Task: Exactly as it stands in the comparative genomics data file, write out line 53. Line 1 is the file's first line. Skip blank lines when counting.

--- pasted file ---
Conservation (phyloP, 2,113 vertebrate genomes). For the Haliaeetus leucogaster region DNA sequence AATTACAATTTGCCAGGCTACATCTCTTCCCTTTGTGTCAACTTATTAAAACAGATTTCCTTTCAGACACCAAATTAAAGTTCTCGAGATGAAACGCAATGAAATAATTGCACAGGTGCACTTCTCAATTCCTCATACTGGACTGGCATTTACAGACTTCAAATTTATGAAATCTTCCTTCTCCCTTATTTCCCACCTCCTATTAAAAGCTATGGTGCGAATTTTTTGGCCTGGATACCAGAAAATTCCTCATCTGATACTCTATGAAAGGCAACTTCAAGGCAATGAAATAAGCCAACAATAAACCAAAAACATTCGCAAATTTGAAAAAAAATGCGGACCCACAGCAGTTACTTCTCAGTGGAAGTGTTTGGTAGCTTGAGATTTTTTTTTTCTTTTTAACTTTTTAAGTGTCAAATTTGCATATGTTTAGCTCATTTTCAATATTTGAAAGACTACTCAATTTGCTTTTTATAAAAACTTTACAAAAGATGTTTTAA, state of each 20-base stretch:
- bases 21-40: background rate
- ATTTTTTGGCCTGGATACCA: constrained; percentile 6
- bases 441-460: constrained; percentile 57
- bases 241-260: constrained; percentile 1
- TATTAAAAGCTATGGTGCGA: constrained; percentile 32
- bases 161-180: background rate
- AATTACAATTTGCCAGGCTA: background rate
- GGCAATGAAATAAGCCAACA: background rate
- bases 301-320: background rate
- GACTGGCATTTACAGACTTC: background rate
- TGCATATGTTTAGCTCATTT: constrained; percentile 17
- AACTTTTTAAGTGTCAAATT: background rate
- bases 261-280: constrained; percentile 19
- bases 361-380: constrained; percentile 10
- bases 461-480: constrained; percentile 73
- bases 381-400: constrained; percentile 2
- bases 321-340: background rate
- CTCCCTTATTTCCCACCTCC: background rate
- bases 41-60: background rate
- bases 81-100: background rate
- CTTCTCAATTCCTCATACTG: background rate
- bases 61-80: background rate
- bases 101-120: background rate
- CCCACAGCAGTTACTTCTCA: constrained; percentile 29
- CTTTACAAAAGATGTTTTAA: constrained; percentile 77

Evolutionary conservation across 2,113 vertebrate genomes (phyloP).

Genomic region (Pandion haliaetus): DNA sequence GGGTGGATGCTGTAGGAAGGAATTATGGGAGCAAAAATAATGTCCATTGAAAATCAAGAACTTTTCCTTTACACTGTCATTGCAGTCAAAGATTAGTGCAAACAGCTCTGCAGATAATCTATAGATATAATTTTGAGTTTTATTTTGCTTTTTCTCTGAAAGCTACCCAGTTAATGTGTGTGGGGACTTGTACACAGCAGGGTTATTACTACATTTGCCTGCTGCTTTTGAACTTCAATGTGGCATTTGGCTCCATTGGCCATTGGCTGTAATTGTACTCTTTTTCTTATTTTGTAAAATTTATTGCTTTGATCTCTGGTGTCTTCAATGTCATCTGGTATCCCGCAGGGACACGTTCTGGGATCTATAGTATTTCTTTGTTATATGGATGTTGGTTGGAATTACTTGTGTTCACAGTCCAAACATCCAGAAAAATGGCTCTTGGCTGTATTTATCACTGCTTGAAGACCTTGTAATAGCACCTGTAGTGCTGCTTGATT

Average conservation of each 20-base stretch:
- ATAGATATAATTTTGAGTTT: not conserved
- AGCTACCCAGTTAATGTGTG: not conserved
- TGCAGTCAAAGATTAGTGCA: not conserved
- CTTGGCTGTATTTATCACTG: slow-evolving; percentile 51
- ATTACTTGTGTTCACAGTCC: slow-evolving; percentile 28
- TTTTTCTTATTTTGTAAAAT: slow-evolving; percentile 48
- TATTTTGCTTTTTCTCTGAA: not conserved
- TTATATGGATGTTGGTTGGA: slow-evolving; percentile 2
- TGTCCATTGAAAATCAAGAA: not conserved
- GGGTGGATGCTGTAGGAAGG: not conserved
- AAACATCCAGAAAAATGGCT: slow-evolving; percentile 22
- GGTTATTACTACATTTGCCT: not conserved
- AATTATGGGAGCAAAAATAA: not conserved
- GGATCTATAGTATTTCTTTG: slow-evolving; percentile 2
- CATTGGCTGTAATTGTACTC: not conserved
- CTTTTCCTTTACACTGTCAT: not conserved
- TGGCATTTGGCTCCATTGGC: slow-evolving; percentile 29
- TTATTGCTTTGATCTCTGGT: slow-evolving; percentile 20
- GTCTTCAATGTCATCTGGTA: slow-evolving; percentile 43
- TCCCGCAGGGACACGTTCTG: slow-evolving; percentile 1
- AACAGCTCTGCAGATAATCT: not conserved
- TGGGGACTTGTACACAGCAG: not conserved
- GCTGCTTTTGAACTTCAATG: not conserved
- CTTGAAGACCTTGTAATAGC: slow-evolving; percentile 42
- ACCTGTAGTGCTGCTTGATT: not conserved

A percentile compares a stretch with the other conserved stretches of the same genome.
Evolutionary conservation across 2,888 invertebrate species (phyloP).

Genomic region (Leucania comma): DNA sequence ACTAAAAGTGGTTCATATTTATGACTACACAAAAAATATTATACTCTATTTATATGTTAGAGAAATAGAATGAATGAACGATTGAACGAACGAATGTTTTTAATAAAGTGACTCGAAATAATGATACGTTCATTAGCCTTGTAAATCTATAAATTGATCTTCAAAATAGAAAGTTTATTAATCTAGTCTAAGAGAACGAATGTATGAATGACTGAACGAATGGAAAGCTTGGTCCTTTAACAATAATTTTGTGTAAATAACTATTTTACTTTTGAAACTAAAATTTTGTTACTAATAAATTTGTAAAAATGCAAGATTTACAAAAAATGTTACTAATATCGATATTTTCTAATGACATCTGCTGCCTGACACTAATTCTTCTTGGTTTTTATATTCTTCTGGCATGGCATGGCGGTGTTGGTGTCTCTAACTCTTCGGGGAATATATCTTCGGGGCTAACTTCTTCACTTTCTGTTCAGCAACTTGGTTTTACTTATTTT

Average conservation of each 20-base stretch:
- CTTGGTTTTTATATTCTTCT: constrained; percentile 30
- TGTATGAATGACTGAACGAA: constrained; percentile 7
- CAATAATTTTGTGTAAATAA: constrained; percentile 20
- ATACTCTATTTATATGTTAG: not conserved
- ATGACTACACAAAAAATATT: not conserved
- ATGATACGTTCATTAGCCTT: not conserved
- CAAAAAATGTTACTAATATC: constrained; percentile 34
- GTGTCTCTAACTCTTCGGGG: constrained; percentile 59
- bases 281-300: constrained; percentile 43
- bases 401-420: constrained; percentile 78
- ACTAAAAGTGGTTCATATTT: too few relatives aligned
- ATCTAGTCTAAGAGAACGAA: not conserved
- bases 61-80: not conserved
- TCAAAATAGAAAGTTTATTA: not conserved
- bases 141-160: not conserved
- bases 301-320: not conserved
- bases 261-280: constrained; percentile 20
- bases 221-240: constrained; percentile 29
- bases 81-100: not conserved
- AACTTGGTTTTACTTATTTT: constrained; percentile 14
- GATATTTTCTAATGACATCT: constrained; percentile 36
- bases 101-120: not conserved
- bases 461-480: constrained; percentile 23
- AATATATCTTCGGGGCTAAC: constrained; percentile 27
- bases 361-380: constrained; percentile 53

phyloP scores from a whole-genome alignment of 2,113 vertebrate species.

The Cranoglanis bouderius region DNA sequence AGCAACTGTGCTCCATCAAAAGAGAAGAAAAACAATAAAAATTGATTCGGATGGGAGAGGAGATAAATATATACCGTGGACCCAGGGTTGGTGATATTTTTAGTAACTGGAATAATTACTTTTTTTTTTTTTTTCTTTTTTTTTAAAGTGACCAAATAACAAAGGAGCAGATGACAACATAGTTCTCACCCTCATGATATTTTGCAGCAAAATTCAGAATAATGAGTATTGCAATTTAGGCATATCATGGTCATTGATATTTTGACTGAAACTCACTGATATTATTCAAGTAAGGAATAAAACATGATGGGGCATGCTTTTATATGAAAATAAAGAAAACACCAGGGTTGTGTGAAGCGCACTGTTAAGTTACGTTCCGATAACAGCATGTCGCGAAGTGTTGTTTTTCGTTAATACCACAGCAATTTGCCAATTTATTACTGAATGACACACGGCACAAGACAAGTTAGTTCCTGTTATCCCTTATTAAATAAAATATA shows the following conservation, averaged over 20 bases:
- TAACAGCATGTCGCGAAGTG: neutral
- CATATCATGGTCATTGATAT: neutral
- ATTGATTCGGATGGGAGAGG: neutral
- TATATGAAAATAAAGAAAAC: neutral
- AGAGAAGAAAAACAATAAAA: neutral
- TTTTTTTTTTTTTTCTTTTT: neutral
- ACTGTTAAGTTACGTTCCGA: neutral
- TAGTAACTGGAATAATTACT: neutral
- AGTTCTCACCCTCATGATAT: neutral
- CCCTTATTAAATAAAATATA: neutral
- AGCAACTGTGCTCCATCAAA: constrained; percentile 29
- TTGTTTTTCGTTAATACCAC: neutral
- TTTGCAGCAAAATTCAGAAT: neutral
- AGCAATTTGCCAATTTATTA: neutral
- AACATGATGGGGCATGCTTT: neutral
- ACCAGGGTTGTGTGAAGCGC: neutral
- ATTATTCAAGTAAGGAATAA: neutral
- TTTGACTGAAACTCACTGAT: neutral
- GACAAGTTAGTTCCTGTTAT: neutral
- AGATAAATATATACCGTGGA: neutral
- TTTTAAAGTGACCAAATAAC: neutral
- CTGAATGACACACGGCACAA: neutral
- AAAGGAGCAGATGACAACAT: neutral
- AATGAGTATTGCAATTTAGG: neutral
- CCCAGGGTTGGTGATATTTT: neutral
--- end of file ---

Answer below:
- CTTGAAGACCTTGTAATAGC: slow-evolving; percentile 42